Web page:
But this was not a solo venture. Since the MDG awareness is a global issue, Angel is with a team of young people from Egypt, Jamaica, the US etc. Their work does not stop in doing the site alone. They are continuously researching and finding new ways for us common folk to help promote social changes.

What's next for Angelicum? "Further steps are actual projects targeting each of the goals. A good example is that of Goal-7 of MDGs which is about environment. We will have a separate sire for this project, basically aiming to let teenagers realize and know their responsibility for the environment and be involved with tree-planting activities in their communities," Angel notes. And they would also be producing pamphlets about the MDGs to penetrate a much wider crowd especially those who do not have internet access.

Despite the storm clouds of instability that hover our country in recent times, it is a good thing there are still ideal Pinoys who refuse to just sit and grumble but trying to do something to help us feel good about ourselves.

For more information about the MDGs check the website at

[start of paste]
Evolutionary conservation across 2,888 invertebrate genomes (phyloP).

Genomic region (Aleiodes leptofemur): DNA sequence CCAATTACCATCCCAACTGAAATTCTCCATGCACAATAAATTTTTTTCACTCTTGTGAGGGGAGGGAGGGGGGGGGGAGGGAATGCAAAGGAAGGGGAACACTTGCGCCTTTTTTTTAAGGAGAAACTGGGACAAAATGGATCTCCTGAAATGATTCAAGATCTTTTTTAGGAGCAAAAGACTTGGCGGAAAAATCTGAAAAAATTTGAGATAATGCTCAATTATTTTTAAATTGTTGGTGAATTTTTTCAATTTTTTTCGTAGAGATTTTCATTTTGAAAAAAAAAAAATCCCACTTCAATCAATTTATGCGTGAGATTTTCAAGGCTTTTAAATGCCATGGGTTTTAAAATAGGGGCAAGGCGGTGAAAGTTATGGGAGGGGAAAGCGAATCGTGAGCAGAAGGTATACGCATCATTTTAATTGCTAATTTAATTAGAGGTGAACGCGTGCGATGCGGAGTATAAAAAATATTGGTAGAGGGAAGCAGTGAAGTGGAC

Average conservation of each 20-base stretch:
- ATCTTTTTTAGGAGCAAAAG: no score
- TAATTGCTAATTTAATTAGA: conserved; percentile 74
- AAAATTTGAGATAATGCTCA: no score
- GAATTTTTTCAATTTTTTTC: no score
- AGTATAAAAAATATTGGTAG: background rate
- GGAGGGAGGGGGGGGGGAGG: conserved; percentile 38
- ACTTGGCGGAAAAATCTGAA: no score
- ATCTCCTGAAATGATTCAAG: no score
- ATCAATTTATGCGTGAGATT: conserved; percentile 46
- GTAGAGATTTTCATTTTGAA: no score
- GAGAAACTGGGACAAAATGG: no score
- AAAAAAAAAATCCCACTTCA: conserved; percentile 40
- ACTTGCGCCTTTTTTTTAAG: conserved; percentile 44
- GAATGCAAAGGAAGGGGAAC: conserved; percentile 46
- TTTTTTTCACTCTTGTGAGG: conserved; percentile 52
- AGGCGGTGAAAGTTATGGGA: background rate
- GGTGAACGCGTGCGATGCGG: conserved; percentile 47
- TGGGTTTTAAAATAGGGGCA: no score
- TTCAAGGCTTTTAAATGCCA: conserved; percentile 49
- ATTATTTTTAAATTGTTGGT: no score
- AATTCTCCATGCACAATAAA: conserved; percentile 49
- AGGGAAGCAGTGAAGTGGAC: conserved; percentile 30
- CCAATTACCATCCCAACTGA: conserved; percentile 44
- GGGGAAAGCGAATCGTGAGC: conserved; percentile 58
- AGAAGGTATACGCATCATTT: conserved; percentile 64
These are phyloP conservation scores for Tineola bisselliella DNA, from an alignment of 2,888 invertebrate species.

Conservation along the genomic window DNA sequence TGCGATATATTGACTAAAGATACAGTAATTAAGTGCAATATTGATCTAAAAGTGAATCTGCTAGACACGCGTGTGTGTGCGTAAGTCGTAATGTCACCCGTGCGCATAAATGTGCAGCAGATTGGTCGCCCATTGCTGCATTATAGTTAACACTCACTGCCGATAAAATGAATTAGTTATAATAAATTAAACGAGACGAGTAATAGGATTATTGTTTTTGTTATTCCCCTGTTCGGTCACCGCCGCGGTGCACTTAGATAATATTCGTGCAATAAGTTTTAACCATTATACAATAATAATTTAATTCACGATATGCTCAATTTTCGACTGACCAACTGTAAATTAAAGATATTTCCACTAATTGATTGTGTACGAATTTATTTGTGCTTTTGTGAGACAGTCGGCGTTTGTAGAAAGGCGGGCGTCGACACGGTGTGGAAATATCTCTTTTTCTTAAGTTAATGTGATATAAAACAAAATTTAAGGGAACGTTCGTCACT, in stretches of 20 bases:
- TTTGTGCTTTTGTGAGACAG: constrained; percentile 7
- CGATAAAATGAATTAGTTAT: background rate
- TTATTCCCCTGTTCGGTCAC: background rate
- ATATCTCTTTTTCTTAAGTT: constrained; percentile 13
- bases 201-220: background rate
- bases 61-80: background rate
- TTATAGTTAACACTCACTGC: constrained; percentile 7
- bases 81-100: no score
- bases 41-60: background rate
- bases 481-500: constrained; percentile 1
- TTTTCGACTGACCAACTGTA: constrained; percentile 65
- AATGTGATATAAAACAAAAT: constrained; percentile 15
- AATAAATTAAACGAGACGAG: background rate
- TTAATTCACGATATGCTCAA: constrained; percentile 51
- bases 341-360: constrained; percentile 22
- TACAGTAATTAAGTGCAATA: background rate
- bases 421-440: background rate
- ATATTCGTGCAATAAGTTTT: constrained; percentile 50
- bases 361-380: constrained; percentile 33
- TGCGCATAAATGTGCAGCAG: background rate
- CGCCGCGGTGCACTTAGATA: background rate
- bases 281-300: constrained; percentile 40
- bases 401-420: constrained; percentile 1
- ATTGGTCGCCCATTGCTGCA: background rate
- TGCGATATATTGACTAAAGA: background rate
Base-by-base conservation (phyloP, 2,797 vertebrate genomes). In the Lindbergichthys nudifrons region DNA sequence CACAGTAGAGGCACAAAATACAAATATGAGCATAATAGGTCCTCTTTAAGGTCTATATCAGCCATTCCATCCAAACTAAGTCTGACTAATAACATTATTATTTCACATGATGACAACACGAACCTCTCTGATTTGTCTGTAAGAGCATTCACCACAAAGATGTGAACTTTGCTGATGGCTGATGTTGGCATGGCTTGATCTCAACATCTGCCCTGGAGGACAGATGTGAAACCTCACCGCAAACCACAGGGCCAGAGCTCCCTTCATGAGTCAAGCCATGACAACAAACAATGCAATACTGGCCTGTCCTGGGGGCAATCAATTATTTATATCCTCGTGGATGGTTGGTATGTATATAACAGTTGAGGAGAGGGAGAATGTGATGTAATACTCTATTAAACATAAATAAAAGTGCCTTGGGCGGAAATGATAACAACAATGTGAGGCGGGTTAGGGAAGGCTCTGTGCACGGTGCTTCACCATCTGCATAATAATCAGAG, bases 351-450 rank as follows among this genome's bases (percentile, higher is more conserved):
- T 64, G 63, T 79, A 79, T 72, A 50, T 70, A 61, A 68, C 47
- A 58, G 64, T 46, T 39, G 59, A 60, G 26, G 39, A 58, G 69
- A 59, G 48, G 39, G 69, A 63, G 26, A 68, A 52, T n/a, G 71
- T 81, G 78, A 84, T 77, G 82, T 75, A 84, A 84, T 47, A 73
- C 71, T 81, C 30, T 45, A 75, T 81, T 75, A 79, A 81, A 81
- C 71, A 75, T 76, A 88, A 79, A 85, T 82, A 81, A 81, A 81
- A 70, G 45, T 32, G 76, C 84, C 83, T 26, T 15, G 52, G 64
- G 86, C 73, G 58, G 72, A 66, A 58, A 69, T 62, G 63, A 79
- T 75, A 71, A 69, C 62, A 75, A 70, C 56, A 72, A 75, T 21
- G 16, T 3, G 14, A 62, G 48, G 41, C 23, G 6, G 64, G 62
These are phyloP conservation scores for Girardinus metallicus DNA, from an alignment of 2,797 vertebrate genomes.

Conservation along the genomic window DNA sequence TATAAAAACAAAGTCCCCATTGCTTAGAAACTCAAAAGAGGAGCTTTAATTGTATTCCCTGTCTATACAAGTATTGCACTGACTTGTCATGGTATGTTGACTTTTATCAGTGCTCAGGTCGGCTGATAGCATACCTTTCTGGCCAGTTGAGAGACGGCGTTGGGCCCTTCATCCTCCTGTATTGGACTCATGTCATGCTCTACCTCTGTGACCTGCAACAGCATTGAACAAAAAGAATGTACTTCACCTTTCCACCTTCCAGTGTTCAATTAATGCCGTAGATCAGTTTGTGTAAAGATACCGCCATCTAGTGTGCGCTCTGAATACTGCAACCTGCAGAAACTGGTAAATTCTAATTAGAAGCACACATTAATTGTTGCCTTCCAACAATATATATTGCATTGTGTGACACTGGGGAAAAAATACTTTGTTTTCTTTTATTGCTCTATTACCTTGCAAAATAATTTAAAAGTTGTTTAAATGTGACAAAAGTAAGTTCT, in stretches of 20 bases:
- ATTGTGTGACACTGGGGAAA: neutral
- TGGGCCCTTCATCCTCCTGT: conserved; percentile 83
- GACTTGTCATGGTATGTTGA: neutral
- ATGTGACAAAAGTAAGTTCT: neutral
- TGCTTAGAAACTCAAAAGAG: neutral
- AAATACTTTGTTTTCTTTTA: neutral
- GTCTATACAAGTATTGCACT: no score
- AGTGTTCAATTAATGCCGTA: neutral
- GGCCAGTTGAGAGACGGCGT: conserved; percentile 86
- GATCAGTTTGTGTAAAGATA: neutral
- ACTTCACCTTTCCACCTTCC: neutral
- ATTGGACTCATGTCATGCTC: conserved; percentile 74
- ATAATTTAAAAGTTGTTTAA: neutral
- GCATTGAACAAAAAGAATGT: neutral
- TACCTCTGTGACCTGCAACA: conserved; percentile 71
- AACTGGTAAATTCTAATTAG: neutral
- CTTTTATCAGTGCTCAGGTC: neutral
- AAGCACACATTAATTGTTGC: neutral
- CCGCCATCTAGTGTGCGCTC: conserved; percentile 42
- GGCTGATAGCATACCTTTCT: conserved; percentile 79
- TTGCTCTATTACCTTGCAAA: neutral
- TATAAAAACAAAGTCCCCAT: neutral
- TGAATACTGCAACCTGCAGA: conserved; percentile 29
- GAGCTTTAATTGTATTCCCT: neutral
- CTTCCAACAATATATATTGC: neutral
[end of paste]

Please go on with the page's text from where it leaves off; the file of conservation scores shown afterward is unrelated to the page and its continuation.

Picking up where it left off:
Pinoy Teen Bags International I.T. Award

Posted by: Angelicum

Another Filipino teenager displayed his world class talent at a recently-concluded international information technology competition based in London, England.

Eighteen-year-old Angelicum F. Oda was the first Filipino and one of two Asians in the thirteen winners chosen from among 250 entries from 49 countries, who were given due recognition at the Cable and Wireless' Childnet Academy Awards held in Montego Bay, Jamaica [March 31, 2005].

Angelicum set up a website advocating young people's awareness to the United Nations' Millennium Development Goals, the Young MDG, which he entered as a project in one of the three categories, New to the Net, the other two being, Individual and Schools.